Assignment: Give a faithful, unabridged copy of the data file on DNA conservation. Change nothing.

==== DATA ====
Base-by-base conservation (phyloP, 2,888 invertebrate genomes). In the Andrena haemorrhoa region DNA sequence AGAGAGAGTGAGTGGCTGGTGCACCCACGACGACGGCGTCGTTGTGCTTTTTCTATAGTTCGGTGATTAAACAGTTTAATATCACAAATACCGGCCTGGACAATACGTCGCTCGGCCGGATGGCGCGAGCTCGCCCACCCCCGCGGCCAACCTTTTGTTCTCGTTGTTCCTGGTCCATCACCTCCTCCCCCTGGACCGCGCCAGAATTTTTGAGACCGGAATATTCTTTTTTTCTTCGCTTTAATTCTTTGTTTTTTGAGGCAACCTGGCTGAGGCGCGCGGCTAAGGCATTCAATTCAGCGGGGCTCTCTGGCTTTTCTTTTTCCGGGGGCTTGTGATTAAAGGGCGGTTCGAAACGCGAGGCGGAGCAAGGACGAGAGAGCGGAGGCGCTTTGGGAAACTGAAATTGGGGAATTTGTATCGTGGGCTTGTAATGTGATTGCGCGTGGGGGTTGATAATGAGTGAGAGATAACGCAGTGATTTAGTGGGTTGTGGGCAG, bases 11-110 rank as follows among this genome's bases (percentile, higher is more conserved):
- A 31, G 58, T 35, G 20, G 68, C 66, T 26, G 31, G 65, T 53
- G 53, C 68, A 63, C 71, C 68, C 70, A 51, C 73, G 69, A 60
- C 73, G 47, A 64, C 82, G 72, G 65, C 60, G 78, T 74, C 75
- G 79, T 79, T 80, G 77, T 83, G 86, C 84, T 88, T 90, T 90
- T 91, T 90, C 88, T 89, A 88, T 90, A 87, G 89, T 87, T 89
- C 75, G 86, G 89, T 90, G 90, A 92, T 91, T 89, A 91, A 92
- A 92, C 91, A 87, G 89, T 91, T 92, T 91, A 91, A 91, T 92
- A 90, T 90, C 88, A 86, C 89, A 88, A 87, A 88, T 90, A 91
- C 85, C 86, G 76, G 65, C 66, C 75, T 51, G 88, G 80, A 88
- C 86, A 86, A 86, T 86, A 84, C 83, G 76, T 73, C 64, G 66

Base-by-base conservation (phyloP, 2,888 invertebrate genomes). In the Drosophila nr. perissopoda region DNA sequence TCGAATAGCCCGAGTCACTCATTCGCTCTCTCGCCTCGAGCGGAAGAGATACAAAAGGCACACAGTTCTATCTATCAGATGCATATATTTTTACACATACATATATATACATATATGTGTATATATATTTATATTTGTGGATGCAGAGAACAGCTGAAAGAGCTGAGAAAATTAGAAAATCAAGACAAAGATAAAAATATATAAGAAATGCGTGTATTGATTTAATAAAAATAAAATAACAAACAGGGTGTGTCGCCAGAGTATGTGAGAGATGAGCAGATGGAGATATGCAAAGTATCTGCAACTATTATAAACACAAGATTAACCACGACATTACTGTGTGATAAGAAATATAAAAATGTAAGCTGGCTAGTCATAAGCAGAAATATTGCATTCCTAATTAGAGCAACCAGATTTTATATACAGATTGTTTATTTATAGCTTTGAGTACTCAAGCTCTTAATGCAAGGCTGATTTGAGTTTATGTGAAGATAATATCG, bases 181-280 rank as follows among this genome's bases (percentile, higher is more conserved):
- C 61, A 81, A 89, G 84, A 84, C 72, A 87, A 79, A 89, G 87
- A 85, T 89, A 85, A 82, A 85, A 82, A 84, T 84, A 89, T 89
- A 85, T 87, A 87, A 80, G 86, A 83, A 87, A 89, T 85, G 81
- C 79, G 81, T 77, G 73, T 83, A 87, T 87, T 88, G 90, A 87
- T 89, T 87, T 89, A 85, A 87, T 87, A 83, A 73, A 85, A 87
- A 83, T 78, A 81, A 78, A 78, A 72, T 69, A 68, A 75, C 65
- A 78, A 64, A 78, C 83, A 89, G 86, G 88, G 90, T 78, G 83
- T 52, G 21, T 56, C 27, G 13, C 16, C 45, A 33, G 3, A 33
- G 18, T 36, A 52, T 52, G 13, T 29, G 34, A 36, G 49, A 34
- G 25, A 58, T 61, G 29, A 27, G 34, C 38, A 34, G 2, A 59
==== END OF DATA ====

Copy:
Base-by-base conservation (phyloP, 2,888 invertebrate genomes). In the Andrena haemorrhoa region DNA sequence AGAGAGAGTGAGTGGCTGGTGCACCCACGACGACGGCGTCGTTGTGCTTTTTCTATAGTTCGGTGATTAAACAGTTTAATATCACAAATACCGGCCTGGACAATACGTCGCTCGGCCGGATGGCGCGAGCTCGCCCACCCCCGCGGCCAACCTTTTGTTCTCGTTGTTCCTGGTCCATCACCTCCTCCCCCTGGACCGCGCCAGAATTTTTGAGACCGGAATATTCTTTTTTTCTTCGCTTTAATTCTTTGTTTTTTGAGGCAACCTGGCTGAGGCGCGCGGCTAAGGCATTCAATTCAGCGGGGCTCTCTGGCTTTTCTTTTTCCGGGGGCTTGTGATTAAAGGGCGGTTCGAAACGCGAGGCGGAGCAAGGACGAGAGAGCGGAGGCGCTTTGGGAAACTGAAATTGGGGAATTTGTATCGTGGGCTTGTAATGTGATTGCGCGTGGGGGTTGATAATGAGTGAGAGATAACGCAGTGATTTAGTGGGTTGTGGGCAG, bases 11-110 rank as follows among this genome's bases (percentile, higher is more conserved):
- A 31, G 58, T 35, G 20, G 68, C 66, T 26, G 31, G 65, T 53
- G 53, C 68, A 63, C 71, C 68, C 70, A 51, C 73, G 69, A 60
- C 73, G 47, A 64, C 82, G 72, G 65, C 60, G 78, T 74, C 75
- G 79, T 79, T 80, G 77, T 83, G 86, C 84, T 88, T 90, T 90
- T 91, T 90, C 88, T 89, A 88, T 90, A 87, G 89, T 87, T 89
- C 75, G 86, G 89, T 90, G 90, A 92, T 91, T 89, A 91, A 92
- A 92, C 91, A 87, G 89, T 91, T 92, T 91, A 91, A 91, T 92
- A 90, T 90, C 88, A 86, C 89, A 88, A 87, A 88, T 90, A 91
- C 85, C 86, G 76, G 65, C 66, C 75, T 51, G 88, G 80, A 88
- C 86, A 86, A 86, T 86, A 84, C 83, G 76, T 73, C 64, G 66

Base-by-base conservation (phyloP, 2,888 invertebrate genomes). In the Drosophila nr. perissopoda region DNA sequence TCGAATAGCCCGAGTCACTCATTCGCTCTCTCGCCTCGAGCGGAAGAGATACAAAAGGCACACAGTTCTATCTATCAGATGCATATATTTTTACACATACATATATATACATATATGTGTATATATATTTATATTTGTGGATGCAGAGAACAGCTGAAAGAGCTGAGAAAATTAGAAAATCAAGACAAAGATAAAAATATATAAGAAATGCGTGTATTGATTTAATAAAAATAAAATAACAAACAGGGTGTGTCGCCAGAGTATGTGAGAGATGAGCAGATGGAGATATGCAAAGTATCTGCAACTATTATAAACACAAGATTAACCACGACATTACTGTGTGATAAGAAATATAAAAATGTAAGCTGGCTAGTCATAAGCAGAAATATTGCATTCCTAATTAGAGCAACCAGATTTTATATACAGATTGTTTATTTATAGCTTTGAGTACTCAAGCTCTTAATGCAAGGCTGATTTGAGTTTATGTGAAGATAATATCG, bases 181-280 rank as follows among this genome's bases (percentile, higher is more conserved):
- C 61, A 81, A 89, G 84, A 84, C 72, A 87, A 79, A 89, G 87
- A 85, T 89, A 85, A 82, A 85, A 82, A 84, T 84, A 89, T 89
- A 85, T 87, A 87, A 80, G 86, A 83, A 87, A 89, T 85, G 81
- C 79, G 81, T 77, G 73, T 83, A 87, T 87, T 88, G 90, A 87
- T 89, T 87, T 89, A 85, A 87, T 87, A 83, A 73, A 85, A 87
- A 83, T 78, A 81, A 78, A 78, A 72, T 69, A 68, A 75, C 65
- A 78, A 64, A 78, C 83, A 89, G 86, G 88, G 90, T 78, G 83
- T 52, G 21, T 56, C 27, G 13, C 16, C 45, A 33, G 3, A 33
- G 18, T 36, A 52, T 52, G 13, T 29, G 34, A 36, G 49, A 34
- G 25, A 58, T 61, G 29, A 27, G 34, C 38, A 34, G 2, A 59